• Take a bowl and assemble the ingredients following the sequence as in the picture (from left to right then to second row…) This, I believe will be the best presentation of your Laksa Sarawak. While the rice vermicelli have submerge in the soup, your prawns and the color egg stripes are sitting happily on top of you reddish gravy, Do you think it is appetizing.

     

    IMG_3176


    CONCLUSIONS

    • In Part 1, the definition of Sarawak Laksa, its uniqueness and the popularity have been discussed HERE.
    • Part 2 dwelled into the details of making the Sarawak Laksa Paste with a list of all major raw ingredients, its procedures and a comparison analysis between recipes. Please refer HERE.
    • Part 3 detailed how Sarawak Laksa should be prepared.
    • Hopefully, this will benefit those who are keen to learn more about Sarawak Laksa and for those who are overseas, as all these spices are mostly imported from Middle Eastern countries, you can start making the paste using the powder form purchased from Indian stores. In that case, you will not worry about the kitchen equipment required, how to cook and grind the raw materials, it will at least cut short half of your time. I believed that this is also what our manufacturers in Sarawak is doing.
    • This is a long post that dealt with lots of research, reading and testing. If you found that it is useful, please forward to your friends. I will be most happy to answer any queries they have. Any factual findings that are not accurate, please drop me a line to let me know.
    • Appreciate your time reading this series and ENJOY YOUR HOME MADE SARAWAK LAKSA…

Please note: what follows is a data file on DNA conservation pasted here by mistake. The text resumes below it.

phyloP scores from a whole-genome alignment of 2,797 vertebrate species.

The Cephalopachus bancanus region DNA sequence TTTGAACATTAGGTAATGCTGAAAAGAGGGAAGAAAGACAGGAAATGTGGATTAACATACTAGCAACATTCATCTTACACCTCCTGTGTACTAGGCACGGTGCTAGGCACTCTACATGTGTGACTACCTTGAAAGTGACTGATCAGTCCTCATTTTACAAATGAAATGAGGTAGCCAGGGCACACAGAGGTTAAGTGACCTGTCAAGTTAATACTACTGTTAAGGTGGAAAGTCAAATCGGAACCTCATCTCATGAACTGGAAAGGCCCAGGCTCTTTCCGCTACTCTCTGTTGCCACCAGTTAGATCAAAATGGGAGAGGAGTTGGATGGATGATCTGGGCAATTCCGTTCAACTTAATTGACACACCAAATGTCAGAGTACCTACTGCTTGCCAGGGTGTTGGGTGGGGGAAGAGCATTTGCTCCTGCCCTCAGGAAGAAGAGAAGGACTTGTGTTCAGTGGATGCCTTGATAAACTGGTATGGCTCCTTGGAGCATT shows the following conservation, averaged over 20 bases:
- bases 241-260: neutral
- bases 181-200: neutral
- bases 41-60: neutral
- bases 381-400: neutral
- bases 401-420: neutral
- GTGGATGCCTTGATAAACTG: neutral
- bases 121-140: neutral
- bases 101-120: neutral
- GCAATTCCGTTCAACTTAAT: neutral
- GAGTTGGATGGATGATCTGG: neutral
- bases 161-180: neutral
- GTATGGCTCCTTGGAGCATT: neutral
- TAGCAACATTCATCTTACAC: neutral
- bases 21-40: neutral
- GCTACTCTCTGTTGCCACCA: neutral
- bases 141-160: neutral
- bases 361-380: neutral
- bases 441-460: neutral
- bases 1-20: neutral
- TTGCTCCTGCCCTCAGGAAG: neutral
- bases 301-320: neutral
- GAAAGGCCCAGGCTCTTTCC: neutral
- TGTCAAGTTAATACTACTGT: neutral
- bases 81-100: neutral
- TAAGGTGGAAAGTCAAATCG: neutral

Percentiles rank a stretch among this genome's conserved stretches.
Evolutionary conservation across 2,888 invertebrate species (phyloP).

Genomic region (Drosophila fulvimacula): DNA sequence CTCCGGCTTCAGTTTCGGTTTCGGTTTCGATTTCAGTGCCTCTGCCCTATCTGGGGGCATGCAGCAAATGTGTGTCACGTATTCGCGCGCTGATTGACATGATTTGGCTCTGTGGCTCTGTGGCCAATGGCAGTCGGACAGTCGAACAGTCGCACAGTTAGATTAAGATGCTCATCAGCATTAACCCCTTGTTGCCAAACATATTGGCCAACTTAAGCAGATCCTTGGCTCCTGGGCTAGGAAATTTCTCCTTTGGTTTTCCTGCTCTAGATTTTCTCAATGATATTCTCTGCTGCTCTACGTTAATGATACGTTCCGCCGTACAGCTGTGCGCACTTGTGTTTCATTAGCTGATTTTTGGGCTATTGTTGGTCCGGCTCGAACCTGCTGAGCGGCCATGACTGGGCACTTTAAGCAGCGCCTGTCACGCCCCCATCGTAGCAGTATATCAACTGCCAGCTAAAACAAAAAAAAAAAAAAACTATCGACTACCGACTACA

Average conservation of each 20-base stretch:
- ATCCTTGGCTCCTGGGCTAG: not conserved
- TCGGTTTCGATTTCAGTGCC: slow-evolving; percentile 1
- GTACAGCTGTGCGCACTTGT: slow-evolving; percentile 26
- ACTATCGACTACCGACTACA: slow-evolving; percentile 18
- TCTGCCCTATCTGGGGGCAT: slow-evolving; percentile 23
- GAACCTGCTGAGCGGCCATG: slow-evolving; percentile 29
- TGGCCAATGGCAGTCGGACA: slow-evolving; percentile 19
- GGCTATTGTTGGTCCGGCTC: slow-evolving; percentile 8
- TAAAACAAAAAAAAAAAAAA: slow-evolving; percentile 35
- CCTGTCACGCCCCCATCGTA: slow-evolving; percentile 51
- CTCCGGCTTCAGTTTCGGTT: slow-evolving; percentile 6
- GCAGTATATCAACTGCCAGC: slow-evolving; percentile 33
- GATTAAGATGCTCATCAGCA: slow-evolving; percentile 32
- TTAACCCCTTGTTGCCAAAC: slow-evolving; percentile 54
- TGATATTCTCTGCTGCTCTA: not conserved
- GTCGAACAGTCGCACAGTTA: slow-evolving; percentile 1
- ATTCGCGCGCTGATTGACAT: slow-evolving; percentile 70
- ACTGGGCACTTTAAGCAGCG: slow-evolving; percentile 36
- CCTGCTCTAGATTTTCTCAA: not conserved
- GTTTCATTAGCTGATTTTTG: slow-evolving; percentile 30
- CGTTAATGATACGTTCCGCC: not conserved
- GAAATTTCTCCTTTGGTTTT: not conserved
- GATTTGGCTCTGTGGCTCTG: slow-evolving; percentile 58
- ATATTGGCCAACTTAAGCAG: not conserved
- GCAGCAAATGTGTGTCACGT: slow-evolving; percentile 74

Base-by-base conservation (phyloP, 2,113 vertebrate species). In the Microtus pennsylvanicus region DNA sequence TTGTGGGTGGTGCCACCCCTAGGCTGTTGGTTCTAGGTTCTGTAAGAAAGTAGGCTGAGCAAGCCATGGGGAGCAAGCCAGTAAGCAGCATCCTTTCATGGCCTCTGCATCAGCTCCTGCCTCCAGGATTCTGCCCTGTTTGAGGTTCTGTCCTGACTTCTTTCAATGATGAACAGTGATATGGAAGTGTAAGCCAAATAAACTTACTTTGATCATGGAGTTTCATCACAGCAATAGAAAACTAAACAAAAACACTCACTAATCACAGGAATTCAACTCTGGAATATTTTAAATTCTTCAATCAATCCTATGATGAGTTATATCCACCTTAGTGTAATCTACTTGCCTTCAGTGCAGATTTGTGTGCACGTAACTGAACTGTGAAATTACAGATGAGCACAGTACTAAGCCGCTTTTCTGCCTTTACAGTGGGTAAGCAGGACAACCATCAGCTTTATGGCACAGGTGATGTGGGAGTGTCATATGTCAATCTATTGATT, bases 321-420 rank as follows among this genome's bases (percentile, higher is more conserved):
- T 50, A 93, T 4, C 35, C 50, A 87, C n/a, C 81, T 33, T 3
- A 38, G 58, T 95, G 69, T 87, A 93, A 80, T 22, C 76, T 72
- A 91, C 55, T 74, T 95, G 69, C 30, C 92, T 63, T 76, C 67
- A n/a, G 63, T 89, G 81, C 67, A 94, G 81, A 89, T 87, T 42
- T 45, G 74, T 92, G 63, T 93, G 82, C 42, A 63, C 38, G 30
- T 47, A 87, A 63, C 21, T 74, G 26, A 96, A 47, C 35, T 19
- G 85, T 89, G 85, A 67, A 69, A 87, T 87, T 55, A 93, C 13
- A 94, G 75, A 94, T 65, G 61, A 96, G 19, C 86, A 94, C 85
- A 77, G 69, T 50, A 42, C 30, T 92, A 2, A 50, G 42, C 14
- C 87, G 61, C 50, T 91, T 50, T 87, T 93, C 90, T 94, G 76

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    For more recipes, you can refer to my RECIPE INDEX  here and you can follow me at PINTEREST or visit this blog’s FACEBOOK PAGE .

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    If you are a Interest user and you are interested to have more recipes, you can join or follow this Pinterest Board set up by me  where there are more than 250 recipes worldwide and pinned by various bloggers: FOOD BLOGGERS AND FOODIES UNITED PINTEREST BOARD

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    Hey, I have invented my own Sarawak Laksa Paste Recipe !!!……… An In Depth Analysis and Pictorial Procedural Description Of The Famous Sarawak Laksa (PART II)

    IMG_2879

    PART II – THE SECRET OF SARAWAK LAKSA PASTE

    INTRODUCTION

    Most Sarawakian households cooked their laksa from ready-made laksa pastes made popular by the Tan’s Family in the 1960’s and 1970’s. Most people will not even bother to question how these pastes were made as the prices were reasonable and it can be easily purchased in major shops of Kuching, Besides, people were told that it is hard to home-made the laksa paste as it is laborious, time-consuming and a great number of ingredients were needed. In an article by Bernama New Agency dated 20 March 2006 (“LAKSA SARAWAK PASTE SET TO GO GLOBAL”), it was written